Here's fun for all the family: American Psycho, the musical
Theatre company is to stage Bret Easton Ellis's blood-soaked satire about a serial killer
Nick Clark is the arts correspondent of The Independent. He joined the newspaper in June 2007, initially reporting on the stock markets. He has covered beats including the City, and technology, media and telecoms and made the switch to arts in December 2011. He has also contributed articles to the sports section.
Tuesday 24 April 2012
The book was meant to be unfilmable. But more than a decade on from the acclaimed movie adaptation of American Psycho, a theatre company is to go one step further and bring the bloody satire to the British stage; with some musical numbers along the way.
Just a month after author Bret Easton Ellis mooted the possibility of bringing antihero Patrick Bateman back for a sequel, it has emerged that Headlong Theatre Company is to stage the world premiere of the musical American Psycho.
Audiences may be advised to bring their raincoats as the writer of the work has promised "a lot of blood", seeing it compete with another musical killer Sweeney Todd: The Demon Barber of Fleet Street to sate theatregoers' demand for shock and gore.
Headlong's artistic director Rupert Goold, who directed the dissection of corporate greed Enron, is to oversee the production which currently does not have an opening date or a venue.
The music and lyrics were written by Duncan Sheik, who won a Grammy and two Tony awards for the rock musical adaptation of 1892 German play Spring Awakening. He said the score for American Psycho was "so far, completely electronic".
Roberto Aguirre-Sacasa, who was called in to salvage the script of the troubled Broadway production Spiderman: Turn Off the Dark, wrote the adaptation. The musical has been in development for several years. Sheik told the New York Post in 2010: "Think about Malcolm McDowell singing songs during A Clockwork Orange. He sang Singing in the Rain."
At the time, Aguirre-Sacasa added: "There are murders, and they are on stage in full view of the audience. I think there's going to be a lot of blood." Among the brutal scenes the writer was keen to bring to the stage was Bateman's murder of a business associate with an axe, making sure to protect his designer suit by wearing a raincoat.
So far no one has been cast to wield the chainsaw. A spokeswoman for Headlong denied the reports that actor and playwright Hywel John had been cast as the investment banker turned serial killer.
Easton Ellis wrote the book in 1991, a disturbing satire about the Wall Street boom and the lives of 1980s yuppies. It caused an outcry because of the extreme violence, and saw the author receive death threats. Bateman's quotes include: "I like to dissect girls. Did you know I'm utterly insane?"
The book was adapted into a film at the turn of the century by director Mary Harron, with Christian Bale taking the lead role. A direct-to-video sequel was released two years later, but has little connection to the book or the previous film other than referencing the Bateman character in flashback. In November, there was talk that film producer Lionsgate, which released the sequel, was pushing a remake of American Psycho.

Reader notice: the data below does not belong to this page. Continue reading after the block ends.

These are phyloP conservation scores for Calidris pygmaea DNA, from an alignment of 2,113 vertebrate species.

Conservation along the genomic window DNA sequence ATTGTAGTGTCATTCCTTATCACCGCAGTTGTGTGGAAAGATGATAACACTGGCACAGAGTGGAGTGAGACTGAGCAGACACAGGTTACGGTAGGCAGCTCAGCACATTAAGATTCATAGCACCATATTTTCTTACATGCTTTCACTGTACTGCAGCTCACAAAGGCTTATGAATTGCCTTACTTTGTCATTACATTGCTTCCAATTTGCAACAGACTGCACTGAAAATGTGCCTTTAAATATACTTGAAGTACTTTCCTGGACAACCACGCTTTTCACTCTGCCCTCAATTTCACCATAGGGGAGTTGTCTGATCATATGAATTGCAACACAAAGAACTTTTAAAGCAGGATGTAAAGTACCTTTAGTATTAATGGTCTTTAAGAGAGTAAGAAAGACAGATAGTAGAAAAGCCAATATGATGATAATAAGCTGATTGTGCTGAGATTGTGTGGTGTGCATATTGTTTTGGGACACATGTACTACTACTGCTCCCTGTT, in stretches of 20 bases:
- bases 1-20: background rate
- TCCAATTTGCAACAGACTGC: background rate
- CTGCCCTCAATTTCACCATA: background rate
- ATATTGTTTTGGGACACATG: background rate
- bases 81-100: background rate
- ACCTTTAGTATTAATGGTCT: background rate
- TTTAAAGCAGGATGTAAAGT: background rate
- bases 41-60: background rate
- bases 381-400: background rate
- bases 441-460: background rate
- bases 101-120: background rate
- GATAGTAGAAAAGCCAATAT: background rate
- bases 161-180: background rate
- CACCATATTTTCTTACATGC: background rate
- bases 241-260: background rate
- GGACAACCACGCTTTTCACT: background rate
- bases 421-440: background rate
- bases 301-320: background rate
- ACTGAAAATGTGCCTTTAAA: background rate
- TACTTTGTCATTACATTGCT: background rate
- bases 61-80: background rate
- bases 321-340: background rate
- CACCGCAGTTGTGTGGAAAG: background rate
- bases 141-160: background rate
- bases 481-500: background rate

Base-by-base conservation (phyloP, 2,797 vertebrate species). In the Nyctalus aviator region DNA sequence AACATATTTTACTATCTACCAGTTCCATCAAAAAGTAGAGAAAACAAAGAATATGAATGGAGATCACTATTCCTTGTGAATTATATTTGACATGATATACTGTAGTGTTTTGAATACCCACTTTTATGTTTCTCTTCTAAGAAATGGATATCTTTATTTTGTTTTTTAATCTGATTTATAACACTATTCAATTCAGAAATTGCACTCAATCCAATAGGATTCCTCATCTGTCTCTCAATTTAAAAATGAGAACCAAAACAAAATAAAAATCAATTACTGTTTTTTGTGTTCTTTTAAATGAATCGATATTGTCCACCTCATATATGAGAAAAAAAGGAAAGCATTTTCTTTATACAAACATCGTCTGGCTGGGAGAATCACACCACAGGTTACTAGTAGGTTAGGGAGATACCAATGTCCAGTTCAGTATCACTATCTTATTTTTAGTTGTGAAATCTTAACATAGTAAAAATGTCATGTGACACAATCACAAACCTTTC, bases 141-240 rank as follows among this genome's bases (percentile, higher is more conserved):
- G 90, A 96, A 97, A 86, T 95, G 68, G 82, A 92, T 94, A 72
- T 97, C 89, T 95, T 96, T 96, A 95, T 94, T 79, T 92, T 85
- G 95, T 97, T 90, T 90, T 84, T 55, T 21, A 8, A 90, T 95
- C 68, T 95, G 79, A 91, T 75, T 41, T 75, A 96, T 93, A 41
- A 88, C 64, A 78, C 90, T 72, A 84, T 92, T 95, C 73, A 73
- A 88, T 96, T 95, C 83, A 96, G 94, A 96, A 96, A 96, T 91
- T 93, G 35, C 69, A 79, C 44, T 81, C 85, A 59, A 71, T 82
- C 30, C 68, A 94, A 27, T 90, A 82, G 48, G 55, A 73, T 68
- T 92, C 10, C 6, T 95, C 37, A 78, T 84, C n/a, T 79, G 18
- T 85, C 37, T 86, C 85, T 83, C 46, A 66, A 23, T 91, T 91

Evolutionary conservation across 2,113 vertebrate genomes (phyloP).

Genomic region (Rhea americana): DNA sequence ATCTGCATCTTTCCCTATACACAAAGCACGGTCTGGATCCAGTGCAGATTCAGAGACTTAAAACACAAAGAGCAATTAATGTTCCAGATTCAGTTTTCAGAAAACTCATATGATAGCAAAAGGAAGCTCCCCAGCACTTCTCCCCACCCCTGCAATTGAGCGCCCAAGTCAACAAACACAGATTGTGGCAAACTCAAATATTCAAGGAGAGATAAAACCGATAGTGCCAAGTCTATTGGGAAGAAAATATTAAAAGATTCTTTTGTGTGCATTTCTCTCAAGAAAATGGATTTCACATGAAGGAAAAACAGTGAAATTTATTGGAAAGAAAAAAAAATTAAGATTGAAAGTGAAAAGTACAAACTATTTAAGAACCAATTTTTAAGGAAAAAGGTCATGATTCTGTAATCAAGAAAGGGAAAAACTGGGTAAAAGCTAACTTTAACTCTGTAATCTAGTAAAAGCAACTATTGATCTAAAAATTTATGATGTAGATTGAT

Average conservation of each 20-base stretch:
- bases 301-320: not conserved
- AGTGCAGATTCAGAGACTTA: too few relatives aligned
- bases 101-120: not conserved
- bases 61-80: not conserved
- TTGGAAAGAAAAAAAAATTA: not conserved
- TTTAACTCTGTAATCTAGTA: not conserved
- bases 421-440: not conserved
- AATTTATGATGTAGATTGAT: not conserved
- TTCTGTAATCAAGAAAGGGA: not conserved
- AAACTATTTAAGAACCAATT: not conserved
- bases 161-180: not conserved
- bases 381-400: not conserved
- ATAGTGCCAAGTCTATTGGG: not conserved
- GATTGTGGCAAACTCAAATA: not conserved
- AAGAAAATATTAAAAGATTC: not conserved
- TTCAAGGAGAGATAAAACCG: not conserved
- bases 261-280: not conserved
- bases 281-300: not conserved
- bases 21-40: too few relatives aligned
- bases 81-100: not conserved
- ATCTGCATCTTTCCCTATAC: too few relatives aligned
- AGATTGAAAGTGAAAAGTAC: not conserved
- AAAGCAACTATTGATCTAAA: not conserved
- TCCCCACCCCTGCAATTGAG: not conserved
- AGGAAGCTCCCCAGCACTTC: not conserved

Last month, Easton Ellis took to Twitter to say he was considering a sequel to his seminal work. He wrote that he was "sitting at my desk finishing a script and suddenly I'm making notes on where Patrick Bateman's now". He called on his followers to provide ideas and said: "Am I really going to start doing this? PB says yes."
Stage blood: Shocking plays
Sweeney Todd: The Demon Barber of Fleet Street
This bloodthirsty musical tale of a barber who slits his customers' throats has run since 1979.
Silence! The Musical
An off-Broadway parody of Silence of the Lambs.
The National Theatre's musical about the Ipswich prostitute killer Steve Wright.
The Royal Ballet's work inspired by Jack the Ripper and the fascination he caused in painter Walter Sickert.
Review: Of Mice and Men
By opportunistic local hoping to exhibit the work
Fans will be hoping the role finally wins him an Oscar
What do gigantic horse heads tell us about Falkirk?
Finnish Postal Service praises the 'self irony and humour' of the drawings
The actor has confessed to his own insecurities
Allotments are the focus of a new reality show
Arts & Ents blogs
The best movies on Netflix: 32 films that will end your endless scrolling
Video of British Muslims dancing to Pharrell Williams's hit Happy attacked as 'sinful'
Record Store Day 2014: Best exclusives coming to a UK independent record shop near you
Grace Dent on TV: Game of Thrones has jumped the shark
Lady Gaga and Ozzy Osbourne's lyrics named hardest to understand
The food poverty scandal that shames Britain: Nearly 1m people rely on handouts to eat – and benefit reforms may be to blame
US Navy christens huge $3 billion destroyer ship USS Zumwalt that appears as a fishing boat on enemy radar
Scottish independence: It is the English who should be on their knees, begging the Scots to vote ‘No’
Nigel Farage fatigue? Half of voters ‘immune’ to Ukip’s appeal
Nigel Farage: I’m taking on the status quo, and the Establishment’s fighting back
Refugee facing deportation from Sweden saved by fellow passengers refusing to let plane leave
- 1 Are you turning into your dad? The top ten signs you've embraced dad-ism revealed as survey says 38 is age men turn into their father
- 2 Overheard in Waitrose: documenting the chatter in 'Britain's poshest supermarket'
- 3 Video of British Muslims dancing to Pharrell Williams's hit Happy attacked as 'sinful'
- 4 24 people applied for the 'world's toughest job', here are their interviews
- 5 Grace Dent on TV: Game of Thrones has jumped the shark